November 07, 2007
Who among us is the neediest?
Posted by: Chris
The House is (finally) debating the Employment Non-Discrimination Act (view it by webcast on CSPAN here), and Republicans have already tried to press for a vote to include transgender protections, a clear sign that they know it would kill the measure.
As the House takes up ENDA and Tammy Baldwin's transgender amendment, it's worth testing the "third rail" of the internal LGBT debate here. It's an article of faith almost, for the professional activists who are pressing a "trans or bust" ENDA strategy, that T Americans are "most needy" when it comes to federal civil rights protections.
The whole game of comparing neediness is rarely beneficial, but since the claim is made so regularly, I wonder whether it's really the case. Consider the following, taken straight from the Human Rights Campaign's transgender FAQ:
- Can Transgender People Adopt Children? Transgender people are not prohibited from adopting under law
- Can Transgender People Get Legally Married? Although marriage is not yet a legal option for gay or lesbian people in any state, it is already an option – and a reality – for many who are transgender.
Just last week, the United Methodist Church decided that a pastor who transitioned from female to male could remain in the pulpit; this same mainline Protestant denomination recently defrocked a minister after she publicly acknolwedged she is gay. That's because many religious faiths don't have the same specific objections to gender identity as they do to homosexuality. Even as backward society as Iran executes homosexuals while subsidizing gender reassignment surgery.
A document called "Transgender Tools," produced by HRC for use by employers, notes "a growing consensus that transgender people are covered under state and federal sex discrimination statutes":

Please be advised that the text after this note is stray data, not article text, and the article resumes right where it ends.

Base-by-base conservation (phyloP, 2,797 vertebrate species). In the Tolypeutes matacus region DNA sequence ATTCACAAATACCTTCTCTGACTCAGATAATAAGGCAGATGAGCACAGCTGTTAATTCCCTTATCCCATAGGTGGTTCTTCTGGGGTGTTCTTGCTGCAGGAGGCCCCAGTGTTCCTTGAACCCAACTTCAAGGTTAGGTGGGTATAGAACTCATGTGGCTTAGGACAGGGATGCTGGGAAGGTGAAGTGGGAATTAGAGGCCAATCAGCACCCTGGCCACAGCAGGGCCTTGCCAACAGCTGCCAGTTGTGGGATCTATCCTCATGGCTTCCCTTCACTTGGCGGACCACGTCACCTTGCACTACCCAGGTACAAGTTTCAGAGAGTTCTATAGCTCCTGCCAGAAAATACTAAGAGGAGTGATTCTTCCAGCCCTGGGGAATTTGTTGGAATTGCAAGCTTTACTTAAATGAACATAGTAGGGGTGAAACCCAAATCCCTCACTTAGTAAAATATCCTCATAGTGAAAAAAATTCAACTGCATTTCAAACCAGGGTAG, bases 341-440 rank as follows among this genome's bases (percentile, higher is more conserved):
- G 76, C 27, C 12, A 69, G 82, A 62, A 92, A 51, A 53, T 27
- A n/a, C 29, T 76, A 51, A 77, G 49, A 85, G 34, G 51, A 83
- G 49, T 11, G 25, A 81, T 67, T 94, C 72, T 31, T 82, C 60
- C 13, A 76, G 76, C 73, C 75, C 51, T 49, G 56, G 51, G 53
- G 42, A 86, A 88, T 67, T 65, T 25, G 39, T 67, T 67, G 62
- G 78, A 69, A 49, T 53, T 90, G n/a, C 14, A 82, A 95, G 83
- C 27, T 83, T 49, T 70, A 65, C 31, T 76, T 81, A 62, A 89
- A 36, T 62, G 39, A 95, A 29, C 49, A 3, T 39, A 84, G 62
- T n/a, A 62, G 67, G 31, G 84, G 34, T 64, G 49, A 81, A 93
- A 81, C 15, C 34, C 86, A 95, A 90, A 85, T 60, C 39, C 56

In the past few years, an increasing number of federal courts have interpreted federal sex discrimination laws to cover gender identity and expression, particularly in the area of impermissible sex stereotyping. In practical terms, this could mean that employers could be held accountable for anti-transgender discrimination in their workplaces.
Almost every story of transgender workplace discrimination I've seen involves the complicated issues surrounding the limited time period when an employee actually transitions from one gender to another, raising legitimate questions about use of restrooms and locker rooms, photo credentials, dress codes, health insurance and the like. These issues are complicated and serious, and they are also once-in-a-lifetime, at least at their most severe.
The website for the National Center for Transgender Equality, the leading trans rights group, does not include a single detailed story of workplace discrimination, at least that I could locate. It did, however, include some false and offensive "talking points" to be used to defeat workplace rights for GLB Americans:
The lesbian, gay, bisexual and transgender community is one community and the community ONLY wants to move forward together with one unified bill. CALL TODAY!
This is, of course, a lie. The HRC poll released this week confirmed what was absolutely evident anecdotally: the vast majority of LGBT Americans favor passing the compromise ENDA if the votes aren't there for transgender protections.
None of this is to suggest that transgender Americans don't need workplace protection; of course they do. But T Americans already enjoy all sorts of basic civil rights denied to GLB Americans, including marriage, joint adoption and some workplace protection. To call them the neediest among us is a claim without support.
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